The first book in the breathtaking DELIRIUM trilogy. They say that the cure for love will make me happy and safe forever. And I've always believed them. Until now. Now everything has changed. Now, I'd rather be infected with love for the tiniest sliver of a second than live a hundred years suffocated by a lie. There was a time when love was the ...
The first book in the breathtaking DELIRIUM trilogy. They say that the cure for love will make me happy and safe forever. And I've always believed them. Until now. Now everything has changed. Now, I'd rather be infected with love for the tiniest sliver of a second than live a hundred years suffocated by a lie. There was a time when love was the most important thing in the world. People would go to the end of the earth to find it. They would tell lies for it. Even kill for it. Then, at last, they found the cure. The story continues in PANDEMONIUM and REQUIEM. And discover Lauren Oliver's stunning first novel, BEFORE I FALL.
Very Good. The book has been read, but is in excellent condition. Pages are intact and not marred by notes or highlighting. The spine remains undamaged. B-format paperback. 416 p. Delirium Trilogy. , 1. Intended for a juvenile audience.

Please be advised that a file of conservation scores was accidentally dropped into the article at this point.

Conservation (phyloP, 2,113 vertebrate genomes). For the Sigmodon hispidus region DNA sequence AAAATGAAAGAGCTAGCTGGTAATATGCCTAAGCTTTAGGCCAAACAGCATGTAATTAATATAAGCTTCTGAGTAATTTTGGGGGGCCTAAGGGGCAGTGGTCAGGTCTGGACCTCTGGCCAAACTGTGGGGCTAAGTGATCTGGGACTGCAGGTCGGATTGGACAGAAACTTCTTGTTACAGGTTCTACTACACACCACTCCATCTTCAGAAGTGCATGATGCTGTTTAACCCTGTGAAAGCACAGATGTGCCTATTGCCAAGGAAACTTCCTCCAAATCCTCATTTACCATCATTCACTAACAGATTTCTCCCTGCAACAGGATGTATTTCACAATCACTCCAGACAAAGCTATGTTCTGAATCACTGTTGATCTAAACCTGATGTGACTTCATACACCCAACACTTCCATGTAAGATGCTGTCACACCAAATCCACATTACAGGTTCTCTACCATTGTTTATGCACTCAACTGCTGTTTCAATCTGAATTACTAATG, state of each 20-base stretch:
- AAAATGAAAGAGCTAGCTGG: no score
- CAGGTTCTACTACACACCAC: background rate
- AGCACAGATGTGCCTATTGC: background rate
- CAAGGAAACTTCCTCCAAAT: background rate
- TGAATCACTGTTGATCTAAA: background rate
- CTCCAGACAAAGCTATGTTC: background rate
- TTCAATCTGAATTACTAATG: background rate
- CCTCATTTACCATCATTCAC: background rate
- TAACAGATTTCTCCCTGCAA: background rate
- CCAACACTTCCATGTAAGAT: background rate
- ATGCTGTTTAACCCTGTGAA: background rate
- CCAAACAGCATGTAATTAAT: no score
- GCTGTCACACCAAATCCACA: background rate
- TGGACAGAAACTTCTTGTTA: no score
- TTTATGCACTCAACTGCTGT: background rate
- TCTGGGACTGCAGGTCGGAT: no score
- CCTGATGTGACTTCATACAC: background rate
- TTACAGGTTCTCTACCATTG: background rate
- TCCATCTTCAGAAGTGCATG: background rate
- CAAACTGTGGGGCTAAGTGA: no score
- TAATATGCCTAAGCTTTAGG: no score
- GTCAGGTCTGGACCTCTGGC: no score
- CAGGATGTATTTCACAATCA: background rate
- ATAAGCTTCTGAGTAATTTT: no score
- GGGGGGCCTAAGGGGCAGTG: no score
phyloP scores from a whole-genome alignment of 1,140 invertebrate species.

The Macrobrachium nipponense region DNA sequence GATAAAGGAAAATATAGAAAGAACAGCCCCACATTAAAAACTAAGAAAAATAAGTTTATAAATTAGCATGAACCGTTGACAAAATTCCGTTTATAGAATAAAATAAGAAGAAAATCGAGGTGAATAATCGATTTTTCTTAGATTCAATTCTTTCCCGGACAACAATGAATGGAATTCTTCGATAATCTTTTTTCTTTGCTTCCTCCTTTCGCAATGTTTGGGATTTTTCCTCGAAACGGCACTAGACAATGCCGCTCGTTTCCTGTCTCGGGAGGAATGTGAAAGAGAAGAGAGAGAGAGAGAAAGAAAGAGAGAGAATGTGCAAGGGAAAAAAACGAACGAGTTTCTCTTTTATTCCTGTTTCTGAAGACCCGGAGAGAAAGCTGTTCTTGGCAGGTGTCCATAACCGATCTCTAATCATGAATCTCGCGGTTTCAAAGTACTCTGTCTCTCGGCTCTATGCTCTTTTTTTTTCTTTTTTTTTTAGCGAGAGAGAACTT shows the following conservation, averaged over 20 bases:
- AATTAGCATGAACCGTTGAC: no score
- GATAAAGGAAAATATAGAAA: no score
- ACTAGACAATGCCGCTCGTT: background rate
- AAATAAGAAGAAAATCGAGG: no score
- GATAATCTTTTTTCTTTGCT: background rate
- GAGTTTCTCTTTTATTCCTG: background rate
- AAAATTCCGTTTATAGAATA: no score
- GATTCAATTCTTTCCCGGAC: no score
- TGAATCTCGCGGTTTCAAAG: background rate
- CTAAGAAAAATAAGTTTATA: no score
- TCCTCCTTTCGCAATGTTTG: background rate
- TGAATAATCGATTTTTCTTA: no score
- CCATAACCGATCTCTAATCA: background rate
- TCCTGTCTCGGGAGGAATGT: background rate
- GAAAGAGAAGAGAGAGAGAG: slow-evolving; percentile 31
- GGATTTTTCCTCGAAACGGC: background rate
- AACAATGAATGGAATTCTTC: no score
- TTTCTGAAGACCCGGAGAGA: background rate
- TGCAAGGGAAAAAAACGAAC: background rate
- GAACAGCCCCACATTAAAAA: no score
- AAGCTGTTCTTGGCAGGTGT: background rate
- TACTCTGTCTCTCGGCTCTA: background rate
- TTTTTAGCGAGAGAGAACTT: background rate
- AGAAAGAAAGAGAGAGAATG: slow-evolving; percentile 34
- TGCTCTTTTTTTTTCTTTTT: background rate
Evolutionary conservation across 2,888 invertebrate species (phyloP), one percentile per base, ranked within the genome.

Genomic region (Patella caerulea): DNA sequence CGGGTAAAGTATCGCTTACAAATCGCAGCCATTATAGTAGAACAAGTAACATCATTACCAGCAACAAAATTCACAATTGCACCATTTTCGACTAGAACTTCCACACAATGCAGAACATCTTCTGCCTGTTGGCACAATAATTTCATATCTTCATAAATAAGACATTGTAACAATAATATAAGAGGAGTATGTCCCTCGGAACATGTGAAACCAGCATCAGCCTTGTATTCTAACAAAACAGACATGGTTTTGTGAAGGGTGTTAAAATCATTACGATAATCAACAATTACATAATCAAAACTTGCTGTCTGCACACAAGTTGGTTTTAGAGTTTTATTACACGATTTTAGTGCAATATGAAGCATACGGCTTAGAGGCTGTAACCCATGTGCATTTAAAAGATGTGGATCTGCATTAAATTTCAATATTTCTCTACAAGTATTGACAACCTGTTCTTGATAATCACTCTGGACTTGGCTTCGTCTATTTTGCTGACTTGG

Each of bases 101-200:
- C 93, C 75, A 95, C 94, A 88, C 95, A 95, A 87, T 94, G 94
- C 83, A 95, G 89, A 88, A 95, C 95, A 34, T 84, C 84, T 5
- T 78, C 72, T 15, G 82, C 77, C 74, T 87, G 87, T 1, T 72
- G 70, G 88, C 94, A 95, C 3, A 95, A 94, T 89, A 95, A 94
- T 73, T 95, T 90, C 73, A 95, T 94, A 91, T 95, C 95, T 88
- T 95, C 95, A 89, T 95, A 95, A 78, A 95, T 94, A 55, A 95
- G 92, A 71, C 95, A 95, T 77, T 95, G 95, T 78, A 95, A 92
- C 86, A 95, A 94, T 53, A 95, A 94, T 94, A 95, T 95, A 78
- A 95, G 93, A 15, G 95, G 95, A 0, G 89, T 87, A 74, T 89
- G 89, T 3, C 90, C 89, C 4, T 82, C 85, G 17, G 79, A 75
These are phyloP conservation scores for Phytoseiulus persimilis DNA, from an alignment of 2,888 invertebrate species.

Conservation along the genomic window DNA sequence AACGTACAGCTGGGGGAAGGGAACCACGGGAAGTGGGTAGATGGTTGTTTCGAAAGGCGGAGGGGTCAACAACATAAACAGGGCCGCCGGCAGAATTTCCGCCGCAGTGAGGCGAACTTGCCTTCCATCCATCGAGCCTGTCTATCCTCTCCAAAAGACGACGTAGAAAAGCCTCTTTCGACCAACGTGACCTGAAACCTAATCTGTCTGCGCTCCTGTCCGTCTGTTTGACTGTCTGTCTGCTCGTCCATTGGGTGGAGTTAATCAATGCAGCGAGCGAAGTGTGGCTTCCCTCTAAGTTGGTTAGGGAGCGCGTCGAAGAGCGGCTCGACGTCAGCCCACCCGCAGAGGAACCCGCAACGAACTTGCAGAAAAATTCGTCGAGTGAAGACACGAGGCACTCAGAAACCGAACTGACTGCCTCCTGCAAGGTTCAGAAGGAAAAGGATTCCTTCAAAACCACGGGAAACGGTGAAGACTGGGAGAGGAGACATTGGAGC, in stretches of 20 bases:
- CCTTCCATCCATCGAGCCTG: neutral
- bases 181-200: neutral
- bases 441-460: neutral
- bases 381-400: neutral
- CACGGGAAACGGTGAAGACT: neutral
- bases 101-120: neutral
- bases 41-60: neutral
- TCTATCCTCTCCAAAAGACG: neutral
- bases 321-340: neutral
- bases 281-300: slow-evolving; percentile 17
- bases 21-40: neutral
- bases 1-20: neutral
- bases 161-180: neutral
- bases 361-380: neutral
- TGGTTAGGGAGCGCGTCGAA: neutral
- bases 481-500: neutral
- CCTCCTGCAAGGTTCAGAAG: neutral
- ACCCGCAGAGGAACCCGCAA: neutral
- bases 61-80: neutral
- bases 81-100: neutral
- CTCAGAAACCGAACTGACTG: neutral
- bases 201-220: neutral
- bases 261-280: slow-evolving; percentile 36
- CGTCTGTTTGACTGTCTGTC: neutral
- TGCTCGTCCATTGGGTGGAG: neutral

Used-Good. This book is in good condition. All pages are intact, there are no tears to the book and the book is nice and clean. The pages might be slightly dog eared through previous use and textbooks might have a small amount of highlighting but nothing which will obstruct getting the maximum out of the book. Customers are protected by 100% refund guarantee if they are not happy.
Publishers Weekly, 2010-12-20 In her sophomore novel, Oliver (Before I Fall) presents an intriguing but disappointing thought experiment, set in a dystopian future in which American borders are sealed and civil order is enforced by regulation, vigilantism, and "the procedure," a coming-of-age lobotomy that excises amor deliria nervosa, or love. Nearly 18, Lena Haloway welcomes the prospect; her mother underwent three unsuccessful procedures and eventually committed suicide, so Lena deeply believes that love equals suffering. Still, there's a subversiveness to her thoughts and actions, from nurturing the motherless child Gracie to reading Romeo and Juliet because it is "beautiful," not the cautionary tale it's presented as. When a strange, handsome boy begins to intrude on her life, strictly against the regulations, the "beauty" of that tragic trope begins to play out swiftly and relentlessly. The prose is accomplished, and the Portland, Maine, setting wonderfully evoked. However, Oliver's nightmare future lacks a visceral punch, primarily because of the weakness of the world-building. Her America has undergone a seismic shift, but the economic, religious, and cultural ramifications are all but ignored. Ages 14-up. (Feb.) (c) Copyright PWxyz, LLC. All rights reserved.
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